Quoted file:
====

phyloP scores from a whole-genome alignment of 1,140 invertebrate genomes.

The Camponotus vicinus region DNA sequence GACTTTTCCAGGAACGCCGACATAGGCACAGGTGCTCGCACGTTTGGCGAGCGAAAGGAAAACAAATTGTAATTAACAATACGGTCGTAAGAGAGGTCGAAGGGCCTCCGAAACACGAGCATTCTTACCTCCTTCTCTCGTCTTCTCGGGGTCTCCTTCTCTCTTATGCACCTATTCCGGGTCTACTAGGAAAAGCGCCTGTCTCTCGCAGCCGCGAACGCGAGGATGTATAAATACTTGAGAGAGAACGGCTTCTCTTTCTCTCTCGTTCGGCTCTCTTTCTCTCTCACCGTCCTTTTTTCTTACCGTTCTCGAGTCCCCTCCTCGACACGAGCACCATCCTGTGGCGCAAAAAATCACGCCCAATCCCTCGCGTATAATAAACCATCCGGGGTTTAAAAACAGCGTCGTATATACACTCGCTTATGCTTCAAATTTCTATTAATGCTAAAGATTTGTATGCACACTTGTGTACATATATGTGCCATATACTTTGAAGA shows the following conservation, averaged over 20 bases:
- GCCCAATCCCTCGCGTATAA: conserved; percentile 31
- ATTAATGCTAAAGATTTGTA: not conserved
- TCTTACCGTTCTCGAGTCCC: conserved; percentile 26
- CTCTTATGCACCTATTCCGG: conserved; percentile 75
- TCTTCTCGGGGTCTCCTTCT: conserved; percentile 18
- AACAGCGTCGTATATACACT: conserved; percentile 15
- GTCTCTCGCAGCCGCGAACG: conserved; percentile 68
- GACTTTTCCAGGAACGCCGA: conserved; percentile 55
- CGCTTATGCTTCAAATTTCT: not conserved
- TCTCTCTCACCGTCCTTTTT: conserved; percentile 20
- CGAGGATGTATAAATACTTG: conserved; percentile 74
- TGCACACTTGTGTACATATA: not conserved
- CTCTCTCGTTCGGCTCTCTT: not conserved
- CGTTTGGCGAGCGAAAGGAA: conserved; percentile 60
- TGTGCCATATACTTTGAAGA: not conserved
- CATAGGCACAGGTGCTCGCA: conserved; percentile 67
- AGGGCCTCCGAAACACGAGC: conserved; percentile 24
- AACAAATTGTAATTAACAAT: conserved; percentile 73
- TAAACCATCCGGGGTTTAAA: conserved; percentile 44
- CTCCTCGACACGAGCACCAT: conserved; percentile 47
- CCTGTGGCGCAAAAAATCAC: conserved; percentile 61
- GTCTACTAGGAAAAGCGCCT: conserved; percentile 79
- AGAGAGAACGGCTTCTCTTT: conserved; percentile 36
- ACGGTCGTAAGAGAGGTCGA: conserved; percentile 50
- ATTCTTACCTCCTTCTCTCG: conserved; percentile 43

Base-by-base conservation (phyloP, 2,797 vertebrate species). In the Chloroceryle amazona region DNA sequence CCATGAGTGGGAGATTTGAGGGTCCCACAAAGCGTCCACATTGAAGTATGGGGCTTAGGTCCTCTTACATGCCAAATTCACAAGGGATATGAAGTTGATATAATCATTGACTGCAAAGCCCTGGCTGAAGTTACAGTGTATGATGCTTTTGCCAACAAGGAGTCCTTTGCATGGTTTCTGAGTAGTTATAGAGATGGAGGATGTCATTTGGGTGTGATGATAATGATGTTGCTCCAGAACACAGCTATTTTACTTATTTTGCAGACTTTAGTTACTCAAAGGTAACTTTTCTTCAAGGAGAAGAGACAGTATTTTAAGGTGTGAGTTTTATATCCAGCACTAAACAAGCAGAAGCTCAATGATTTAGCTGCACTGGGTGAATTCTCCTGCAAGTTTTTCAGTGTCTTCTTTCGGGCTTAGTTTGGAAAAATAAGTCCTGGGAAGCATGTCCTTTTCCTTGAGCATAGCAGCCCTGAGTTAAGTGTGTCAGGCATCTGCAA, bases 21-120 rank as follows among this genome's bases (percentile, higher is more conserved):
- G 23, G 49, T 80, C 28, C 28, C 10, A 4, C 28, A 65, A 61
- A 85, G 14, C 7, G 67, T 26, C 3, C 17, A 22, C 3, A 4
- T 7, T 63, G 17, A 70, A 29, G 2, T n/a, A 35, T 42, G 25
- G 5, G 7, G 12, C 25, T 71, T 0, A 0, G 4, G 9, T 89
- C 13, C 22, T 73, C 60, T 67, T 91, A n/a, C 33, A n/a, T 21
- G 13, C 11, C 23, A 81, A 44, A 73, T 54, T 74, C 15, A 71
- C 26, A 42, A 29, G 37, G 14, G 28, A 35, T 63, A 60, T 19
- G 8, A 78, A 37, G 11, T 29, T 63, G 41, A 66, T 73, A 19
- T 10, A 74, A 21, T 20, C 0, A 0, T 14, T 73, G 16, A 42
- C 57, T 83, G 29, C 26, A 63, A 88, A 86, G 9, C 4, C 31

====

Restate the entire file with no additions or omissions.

phyloP scores from a whole-genome alignment of 1,140 invertebrate genomes.

The Camponotus vicinus region DNA sequence GACTTTTCCAGGAACGCCGACATAGGCACAGGTGCTCGCACGTTTGGCGAGCGAAAGGAAAACAAATTGTAATTAACAATACGGTCGTAAGAGAGGTCGAAGGGCCTCCGAAACACGAGCATTCTTACCTCCTTCTCTCGTCTTCTCGGGGTCTCCTTCTCTCTTATGCACCTATTCCGGGTCTACTAGGAAAAGCGCCTGTCTCTCGCAGCCGCGAACGCGAGGATGTATAAATACTTGAGAGAGAACGGCTTCTCTTTCTCTCTCGTTCGGCTCTCTTTCTCTCTCACCGTCCTTTTTTCTTACCGTTCTCGAGTCCCCTCCTCGACACGAGCACCATCCTGTGGCGCAAAAAATCACGCCCAATCCCTCGCGTATAATAAACCATCCGGGGTTTAAAAACAGCGTCGTATATACACTCGCTTATGCTTCAAATTTCTATTAATGCTAAAGATTTGTATGCACACTTGTGTACATATATGTGCCATATACTTTGAAGA shows the following conservation, averaged over 20 bases:
- GCCCAATCCCTCGCGTATAA: conserved; percentile 31
- ATTAATGCTAAAGATTTGTA: not conserved
- TCTTACCGTTCTCGAGTCCC: conserved; percentile 26
- CTCTTATGCACCTATTCCGG: conserved; percentile 75
- TCTTCTCGGGGTCTCCTTCT: conserved; percentile 18
- AACAGCGTCGTATATACACT: conserved; percentile 15
- GTCTCTCGCAGCCGCGAACG: conserved; percentile 68
- GACTTTTCCAGGAACGCCGA: conserved; percentile 55
- CGCTTATGCTTCAAATTTCT: not conserved
- TCTCTCTCACCGTCCTTTTT: conserved; percentile 20
- CGAGGATGTATAAATACTTG: conserved; percentile 74
- TGCACACTTGTGTACATATA: not conserved
- CTCTCTCGTTCGGCTCTCTT: not conserved
- CGTTTGGCGAGCGAAAGGAA: conserved; percentile 60
- TGTGCCATATACTTTGAAGA: not conserved
- CATAGGCACAGGTGCTCGCA: conserved; percentile 67
- AGGGCCTCCGAAACACGAGC: conserved; percentile 24
- AACAAATTGTAATTAACAAT: conserved; percentile 73
- TAAACCATCCGGGGTTTAAA: conserved; percentile 44
- CTCCTCGACACGAGCACCAT: conserved; percentile 47
- CCTGTGGCGCAAAAAATCAC: conserved; percentile 61
- GTCTACTAGGAAAAGCGCCT: conserved; percentile 79
- AGAGAGAACGGCTTCTCTTT: conserved; percentile 36
- ACGGTCGTAAGAGAGGTCGA: conserved; percentile 50
- ATTCTTACCTCCTTCTCTCG: conserved; percentile 43

Base-by-base conservation (phyloP, 2,797 vertebrate species). In the Chloroceryle amazona region DNA sequence CCATGAGTGGGAGATTTGAGGGTCCCACAAAGCGTCCACATTGAAGTATGGGGCTTAGGTCCTCTTACATGCCAAATTCACAAGGGATATGAAGTTGATATAATCATTGACTGCAAAGCCCTGGCTGAAGTTACAGTGTATGATGCTTTTGCCAACAAGGAGTCCTTTGCATGGTTTCTGAGTAGTTATAGAGATGGAGGATGTCATTTGGGTGTGATGATAATGATGTTGCTCCAGAACACAGCTATTTTACTTATTTTGCAGACTTTAGTTACTCAAAGGTAACTTTTCTTCAAGGAGAAGAGACAGTATTTTAAGGTGTGAGTTTTATATCCAGCACTAAACAAGCAGAAGCTCAATGATTTAGCTGCACTGGGTGAATTCTCCTGCAAGTTTTTCAGTGTCTTCTTTCGGGCTTAGTTTGGAAAAATAAGTCCTGGGAAGCATGTCCTTTTCCTTGAGCATAGCAGCCCTGAGTTAAGTGTGTCAGGCATCTGCAA, bases 21-120 rank as follows among this genome's bases (percentile, higher is more conserved):
- G 23, G 49, T 80, C 28, C 28, C 10, A 4, C 28, A 65, A 61
- A 85, G 14, C 7, G 67, T 26, C 3, C 17, A 22, C 3, A 4
- T 7, T 63, G 17, A 70, A 29, G 2, T n/a, A 35, T 42, G 25
- G 5, G 7, G 12, C 25, T 71, T 0, A 0, G 4, G 9, T 89
- C 13, C 22, T 73, C 60, T 67, T 91, A n/a, C 33, A n/a, T 21
- G 13, C 11, C 23, A 81, A 44, A 73, T 54, T 74, C 15, A 71
- C 26, A 42, A 29, G 37, G 14, G 28, A 35, T 63, A 60, T 19
- G 8, A 78, A 37, G 11, T 29, T 63, G 41, A 66, T 73, A 19
- T 10, A 74, A 21, T 20, C 0, A 0, T 14, T 73, G 16, A 42
- C 57, T 83, G 29, C 26, A 63, A 88, A 86, G 9, C 4, C 31